Fluted ceramic little wren flower vase by little wren pottery
This fluted vase was handmade from white Devonshire stoneware clay. Its outwardly curving shape was created by working with my potters wheel, a throwing rib was used to skim the surface of this pot as it was being created to give a smooth finish.
The perfect necklace
This beauty is made from hand forged pieces linked together to make the perfect necklace.
Jasmine, Lilac and Freesia Hand Rolled Soap
This alluring soap is a blend of jasmine oil with just a touch of lilac and freesia to deepen and really bring out the scent of the jasmine. This is an all-natural, detergent free vegan soap made with organic ingredients. details »
April 22nd is Earth Day. For 40-years, activists and non-activists have been using it as a platform to raise environmental awareness. It has evolved over the years into a month-long event, where on any given weekend in April, you can volunteer to help clean up the parks, beaches, forests, any green stretch of earth; or plant new earth.
Here at Try Handmade we have our own resident Going Green guru, but in the spirit of Earth Day, I decided to find out for myself what fabulous things other people do in the spirit of recycling and renewing.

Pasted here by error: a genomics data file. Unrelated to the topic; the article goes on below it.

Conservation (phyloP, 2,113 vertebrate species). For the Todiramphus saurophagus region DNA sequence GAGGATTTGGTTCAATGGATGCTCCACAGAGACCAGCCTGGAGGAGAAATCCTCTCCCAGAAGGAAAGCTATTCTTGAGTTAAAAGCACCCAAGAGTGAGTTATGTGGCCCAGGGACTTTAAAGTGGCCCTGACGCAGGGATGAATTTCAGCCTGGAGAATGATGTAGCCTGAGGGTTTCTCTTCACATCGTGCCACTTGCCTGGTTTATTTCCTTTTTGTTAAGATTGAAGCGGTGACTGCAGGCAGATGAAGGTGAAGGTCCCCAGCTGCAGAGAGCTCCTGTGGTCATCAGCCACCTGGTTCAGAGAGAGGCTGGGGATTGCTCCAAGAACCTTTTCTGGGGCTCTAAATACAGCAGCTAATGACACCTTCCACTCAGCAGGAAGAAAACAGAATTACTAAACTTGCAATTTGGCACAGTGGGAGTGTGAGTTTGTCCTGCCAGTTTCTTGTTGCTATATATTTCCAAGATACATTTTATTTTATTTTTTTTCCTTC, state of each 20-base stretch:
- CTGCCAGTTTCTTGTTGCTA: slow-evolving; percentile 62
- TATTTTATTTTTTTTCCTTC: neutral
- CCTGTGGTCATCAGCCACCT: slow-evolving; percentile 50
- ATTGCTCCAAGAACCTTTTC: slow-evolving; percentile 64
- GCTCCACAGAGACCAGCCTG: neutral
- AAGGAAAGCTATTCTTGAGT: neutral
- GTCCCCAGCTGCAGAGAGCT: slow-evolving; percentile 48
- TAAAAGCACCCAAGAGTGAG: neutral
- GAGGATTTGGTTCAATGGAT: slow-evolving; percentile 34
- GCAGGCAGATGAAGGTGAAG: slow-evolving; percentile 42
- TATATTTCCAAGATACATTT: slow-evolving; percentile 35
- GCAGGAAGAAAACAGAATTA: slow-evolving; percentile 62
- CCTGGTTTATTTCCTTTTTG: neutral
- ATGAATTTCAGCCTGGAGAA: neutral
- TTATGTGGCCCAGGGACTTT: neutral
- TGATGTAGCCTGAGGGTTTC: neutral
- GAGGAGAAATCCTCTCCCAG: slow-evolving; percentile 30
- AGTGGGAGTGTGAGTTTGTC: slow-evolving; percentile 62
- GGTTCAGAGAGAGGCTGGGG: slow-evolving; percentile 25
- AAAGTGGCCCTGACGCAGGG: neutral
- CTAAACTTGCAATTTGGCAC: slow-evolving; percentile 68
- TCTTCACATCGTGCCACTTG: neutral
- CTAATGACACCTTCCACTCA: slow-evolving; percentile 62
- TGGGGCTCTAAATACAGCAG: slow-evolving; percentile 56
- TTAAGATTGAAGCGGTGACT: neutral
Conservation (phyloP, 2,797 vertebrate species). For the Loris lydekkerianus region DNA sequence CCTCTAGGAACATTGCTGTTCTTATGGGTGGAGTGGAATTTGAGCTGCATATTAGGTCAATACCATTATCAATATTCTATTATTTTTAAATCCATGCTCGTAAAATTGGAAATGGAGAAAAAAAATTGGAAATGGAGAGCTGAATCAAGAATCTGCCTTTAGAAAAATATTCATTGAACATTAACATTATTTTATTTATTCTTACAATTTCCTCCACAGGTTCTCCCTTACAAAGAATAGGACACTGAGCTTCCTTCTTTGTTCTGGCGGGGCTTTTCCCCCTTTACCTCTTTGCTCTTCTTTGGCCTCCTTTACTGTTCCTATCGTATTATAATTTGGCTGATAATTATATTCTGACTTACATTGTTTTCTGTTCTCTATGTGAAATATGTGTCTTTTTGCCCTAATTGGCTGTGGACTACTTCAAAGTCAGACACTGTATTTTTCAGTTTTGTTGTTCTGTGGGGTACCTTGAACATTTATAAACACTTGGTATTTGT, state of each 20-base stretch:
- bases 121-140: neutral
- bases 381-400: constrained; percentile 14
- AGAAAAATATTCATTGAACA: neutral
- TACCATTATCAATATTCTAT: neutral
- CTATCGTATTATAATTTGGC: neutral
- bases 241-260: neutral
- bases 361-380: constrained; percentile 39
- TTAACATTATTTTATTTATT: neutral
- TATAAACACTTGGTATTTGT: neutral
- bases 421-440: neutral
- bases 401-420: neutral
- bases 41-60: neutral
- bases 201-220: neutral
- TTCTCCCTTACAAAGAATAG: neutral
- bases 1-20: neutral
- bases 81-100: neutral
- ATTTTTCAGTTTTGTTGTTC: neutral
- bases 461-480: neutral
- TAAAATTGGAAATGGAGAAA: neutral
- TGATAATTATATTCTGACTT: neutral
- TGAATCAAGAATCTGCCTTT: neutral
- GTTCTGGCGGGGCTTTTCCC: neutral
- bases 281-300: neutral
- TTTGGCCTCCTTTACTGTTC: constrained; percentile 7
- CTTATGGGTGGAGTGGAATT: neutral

The most popular act (aside from separating recyclables) that anyone can do is to bring your own market bag shopping with you, passing on plastic bags whenever possible. There are so many options to choose from, like this cool, upcycled coffee bag tote from Its Our Earth. Similar to Sea Bags (one of my favorite shops, located in Maine; they create bags from discarded sails), Its Our Earth uses discarded burlap coffee bags to create everyday bags.
If you want something less earthy, but still 100% repurposed, there’s a bag for you, too, like this tote, that uses a vintage army laundry bag, repurposed leather straps, and vintage blue and white cloth.
Some people happily recycle their trash, but aren’t as quick to buy recycled and refurbished products because they think they look used. Some of the most fabulous finds are these exact products. These white baskets from Tuuni are one example.
Some items aren’t what they seem at all, but still exquisite. This stunning chandelier from Metamorphosi is made of recycled plastic.
Crafters are some of the best resources you can find for people who creatively repurpose, recycle, and recreate. I’m repeatedly amazed at the outcome.
When I was in grade school the city held an annual Halloween costume parade at the local park. Adults would walk around and give a one dollar bill to the kids with the best costumes. The first year I remember the parade, I dressed up as a crayon box with a red pointy hat. I must have been pretty convincing because I got a dollar and a pat on the head! Every year after that for as long as the costume fit, I was perfectly content to be a crayon box, fully expecting to get a dollar at the parade. My mom was happy to oblige as it saved her the trouble of making a costume.